Weeks of COVID-19 induced shutdowns and travel restrictions in most Caribbean countries appear to have yielded results. As the English-speaking Caribbean’s rate of new cases slows, several regional governments have cautiously embarked on phased re-openings in the belief that the curve has finally begun to flatten.
This is indeed welcomed news, both from a human and economic standpoint. However, in addition to the human toll, there is no denying that COVID-19 presents an economic shock the likes of which the region has not witnessed in decades. Reduced domestic economic activity, halted tourist arrivals and growing unemployment, as well as the possible economic fall-out in our major trading partners and tourism source markets, are poised to send the region’s economies into a tailspin.
Biggest Contraction Economic Activity in History
New growth projections released this week by the United Nations Economic Commission for Latin America and the Caribbean (ECLAC) warn that the COVID-19 pandemic will lead to the ‘biggest contraction in economic activity’ in the Latin America and Caribbean region’s history.
In her press conference, the organisation’s Executive Secretary, Alicia Barcena stated categorically that borrowing is not an option for Caribbean countries, many of which already have unsustainable debt levels and will need access to concessional financing and debt relief.
As it currently stands, many Caribbean countries have been graduated from accessing many forms of concessional financing merely on the basis of being ranked by the World Bank as ‘middle income’ or ‘high income’ economies, without regard to the many inherent vulnerabilities they face.
Barbados PM’s Renewed Call for a Vulnerability Index
On this latter point, Barbados’ Prime Minister the Hon. Mia Amor Mottley’s renewed call for a vulnerability index instead of the current income per capita method for determining countries’ eligibility for concessional financing is timely. Her remarks were made during an eleven-minute interview with CNN International’s legendary journalist Christiane Amanpour in which she discussed the human and economic impact of COVID-19 on Barbados and the wider Caribbean Community (CARICOM), of which she is currently the Chairman.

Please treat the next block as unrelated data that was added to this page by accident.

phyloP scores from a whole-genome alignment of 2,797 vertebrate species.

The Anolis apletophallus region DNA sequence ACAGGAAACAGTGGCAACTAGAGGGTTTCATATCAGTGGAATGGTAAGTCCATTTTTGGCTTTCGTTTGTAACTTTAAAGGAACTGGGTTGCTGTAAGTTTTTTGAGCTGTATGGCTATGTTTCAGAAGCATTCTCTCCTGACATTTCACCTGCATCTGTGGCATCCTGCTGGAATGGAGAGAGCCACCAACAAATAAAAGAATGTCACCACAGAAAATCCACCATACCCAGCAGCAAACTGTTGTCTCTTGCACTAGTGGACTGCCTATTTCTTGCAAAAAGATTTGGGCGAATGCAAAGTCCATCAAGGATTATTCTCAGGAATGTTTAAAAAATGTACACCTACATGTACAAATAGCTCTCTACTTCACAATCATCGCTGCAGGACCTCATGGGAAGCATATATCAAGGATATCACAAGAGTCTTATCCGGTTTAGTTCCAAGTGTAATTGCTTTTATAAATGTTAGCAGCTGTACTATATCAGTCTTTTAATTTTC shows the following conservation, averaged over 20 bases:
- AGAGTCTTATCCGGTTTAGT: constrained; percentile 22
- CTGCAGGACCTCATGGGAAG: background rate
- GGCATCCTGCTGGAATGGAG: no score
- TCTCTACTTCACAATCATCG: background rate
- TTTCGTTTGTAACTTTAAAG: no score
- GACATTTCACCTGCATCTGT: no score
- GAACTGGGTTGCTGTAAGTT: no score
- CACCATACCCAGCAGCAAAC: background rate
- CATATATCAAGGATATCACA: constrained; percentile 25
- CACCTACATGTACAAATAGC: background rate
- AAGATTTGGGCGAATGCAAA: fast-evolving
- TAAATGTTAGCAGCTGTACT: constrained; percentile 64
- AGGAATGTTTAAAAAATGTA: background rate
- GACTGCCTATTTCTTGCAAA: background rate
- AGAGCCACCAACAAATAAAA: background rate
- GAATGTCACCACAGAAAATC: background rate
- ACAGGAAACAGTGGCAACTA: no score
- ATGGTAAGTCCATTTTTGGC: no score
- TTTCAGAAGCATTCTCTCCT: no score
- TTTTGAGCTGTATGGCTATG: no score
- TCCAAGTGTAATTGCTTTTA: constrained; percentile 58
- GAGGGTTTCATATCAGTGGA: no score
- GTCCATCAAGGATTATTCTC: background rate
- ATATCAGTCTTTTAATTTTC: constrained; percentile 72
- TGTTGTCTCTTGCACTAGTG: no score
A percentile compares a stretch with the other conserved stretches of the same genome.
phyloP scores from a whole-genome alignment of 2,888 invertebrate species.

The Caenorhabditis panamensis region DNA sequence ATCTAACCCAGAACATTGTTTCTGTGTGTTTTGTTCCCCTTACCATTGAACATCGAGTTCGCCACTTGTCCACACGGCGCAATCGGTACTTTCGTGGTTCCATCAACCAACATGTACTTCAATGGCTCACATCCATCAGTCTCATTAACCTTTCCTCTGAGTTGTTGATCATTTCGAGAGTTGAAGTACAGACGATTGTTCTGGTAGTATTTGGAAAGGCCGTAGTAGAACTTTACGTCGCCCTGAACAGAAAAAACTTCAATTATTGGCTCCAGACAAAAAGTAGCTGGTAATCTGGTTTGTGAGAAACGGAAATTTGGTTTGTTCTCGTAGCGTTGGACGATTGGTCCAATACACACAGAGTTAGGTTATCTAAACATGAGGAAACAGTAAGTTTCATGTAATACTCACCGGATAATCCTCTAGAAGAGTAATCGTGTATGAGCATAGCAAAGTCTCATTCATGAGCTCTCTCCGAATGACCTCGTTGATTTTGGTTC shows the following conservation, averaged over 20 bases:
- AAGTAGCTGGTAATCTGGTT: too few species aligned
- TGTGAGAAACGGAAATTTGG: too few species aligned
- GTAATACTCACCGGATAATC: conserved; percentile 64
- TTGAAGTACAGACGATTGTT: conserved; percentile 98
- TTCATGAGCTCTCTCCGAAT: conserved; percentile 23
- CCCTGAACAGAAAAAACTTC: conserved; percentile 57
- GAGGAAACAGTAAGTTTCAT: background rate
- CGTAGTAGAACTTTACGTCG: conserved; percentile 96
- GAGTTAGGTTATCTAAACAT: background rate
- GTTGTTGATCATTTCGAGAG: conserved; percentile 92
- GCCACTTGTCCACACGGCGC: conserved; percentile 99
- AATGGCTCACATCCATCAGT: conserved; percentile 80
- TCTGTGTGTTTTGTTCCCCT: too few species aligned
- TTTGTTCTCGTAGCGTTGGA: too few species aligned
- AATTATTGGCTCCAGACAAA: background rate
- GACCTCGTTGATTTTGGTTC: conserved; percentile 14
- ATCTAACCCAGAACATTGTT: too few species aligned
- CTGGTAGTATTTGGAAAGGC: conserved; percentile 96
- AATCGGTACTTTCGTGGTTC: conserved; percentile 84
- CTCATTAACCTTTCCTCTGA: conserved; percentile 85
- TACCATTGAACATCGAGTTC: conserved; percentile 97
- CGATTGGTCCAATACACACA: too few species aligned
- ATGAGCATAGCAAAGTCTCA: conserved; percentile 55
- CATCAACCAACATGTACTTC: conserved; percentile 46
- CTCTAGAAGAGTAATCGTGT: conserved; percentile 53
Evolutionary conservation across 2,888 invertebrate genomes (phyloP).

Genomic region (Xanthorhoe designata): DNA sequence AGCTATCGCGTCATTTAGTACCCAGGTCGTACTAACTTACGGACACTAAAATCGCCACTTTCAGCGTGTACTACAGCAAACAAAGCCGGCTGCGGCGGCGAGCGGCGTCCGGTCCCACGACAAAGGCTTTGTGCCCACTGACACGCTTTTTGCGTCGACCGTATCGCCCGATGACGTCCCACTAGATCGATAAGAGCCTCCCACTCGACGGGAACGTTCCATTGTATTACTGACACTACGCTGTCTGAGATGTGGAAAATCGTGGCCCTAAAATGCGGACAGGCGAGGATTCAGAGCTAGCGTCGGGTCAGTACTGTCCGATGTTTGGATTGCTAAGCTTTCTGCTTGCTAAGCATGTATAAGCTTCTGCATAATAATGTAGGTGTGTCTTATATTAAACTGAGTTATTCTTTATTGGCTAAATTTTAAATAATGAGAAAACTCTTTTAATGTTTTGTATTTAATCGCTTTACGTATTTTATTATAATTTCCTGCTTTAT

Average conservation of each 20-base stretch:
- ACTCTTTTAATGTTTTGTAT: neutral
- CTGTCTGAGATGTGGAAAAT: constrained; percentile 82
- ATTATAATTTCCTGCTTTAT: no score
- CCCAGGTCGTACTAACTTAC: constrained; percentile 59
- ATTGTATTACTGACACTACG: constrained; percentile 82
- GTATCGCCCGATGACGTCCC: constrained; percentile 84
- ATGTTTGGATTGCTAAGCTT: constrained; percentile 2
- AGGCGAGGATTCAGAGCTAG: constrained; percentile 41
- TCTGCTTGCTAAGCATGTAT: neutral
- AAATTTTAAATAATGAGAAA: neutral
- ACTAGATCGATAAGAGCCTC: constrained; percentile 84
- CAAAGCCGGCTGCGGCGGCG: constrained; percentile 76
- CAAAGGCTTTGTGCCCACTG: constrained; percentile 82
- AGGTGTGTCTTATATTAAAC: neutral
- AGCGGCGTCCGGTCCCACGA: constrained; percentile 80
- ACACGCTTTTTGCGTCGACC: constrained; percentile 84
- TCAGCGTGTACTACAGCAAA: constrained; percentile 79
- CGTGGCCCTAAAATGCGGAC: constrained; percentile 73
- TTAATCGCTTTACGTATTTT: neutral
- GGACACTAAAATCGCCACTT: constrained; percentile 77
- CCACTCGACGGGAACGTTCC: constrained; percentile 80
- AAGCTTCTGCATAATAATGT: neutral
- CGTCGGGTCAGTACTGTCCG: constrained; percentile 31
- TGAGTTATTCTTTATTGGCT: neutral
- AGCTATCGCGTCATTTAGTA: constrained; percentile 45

In the must-see interview, Prime Minister Mottley both praised and called for a revisiting of work conducted by The Commonwealth Secretariat on a Vulnerability Index over thirty years ago. On this note, the Shridath Ramphal Centre of The University of the West Indies (UWI) Cave Hill Campus has already begun conceptual work on a Trade Vulnerability Index.
Caribbean Countries’ Economic Responses
Within the limited fiscal space available, several Caribbean countries have announced stimulus packages whose social component aims at assisting the most vulnerable in their societies and supporting Small and Medium-sized Enterprises (SMEs) which have been among the most affected by the economic fall-out.
Barbados, which will enter Phase 2 of its lockdown exit strategy from May 4, has not only announced a BDS$20 million stimulus package but has also established a Jobs and Investment Advisory Council to help the island navigate the current headwinds.
The COVID-19 pandemic could not come at a worse time for Barbados which since October 2018 has been implementing an economic recovery and transformation programme supported by the International Monetary Fund (IMF)’s Extended Fund Facility. This week, a staff-level agreement was reached on the third review of the programme. In its first quarter economic review, the Central Bank of Barbados also this week forecasted a double-digit contraction in the Barbados economy this year due to the pandemic.
COVID-19 lessons and legacies?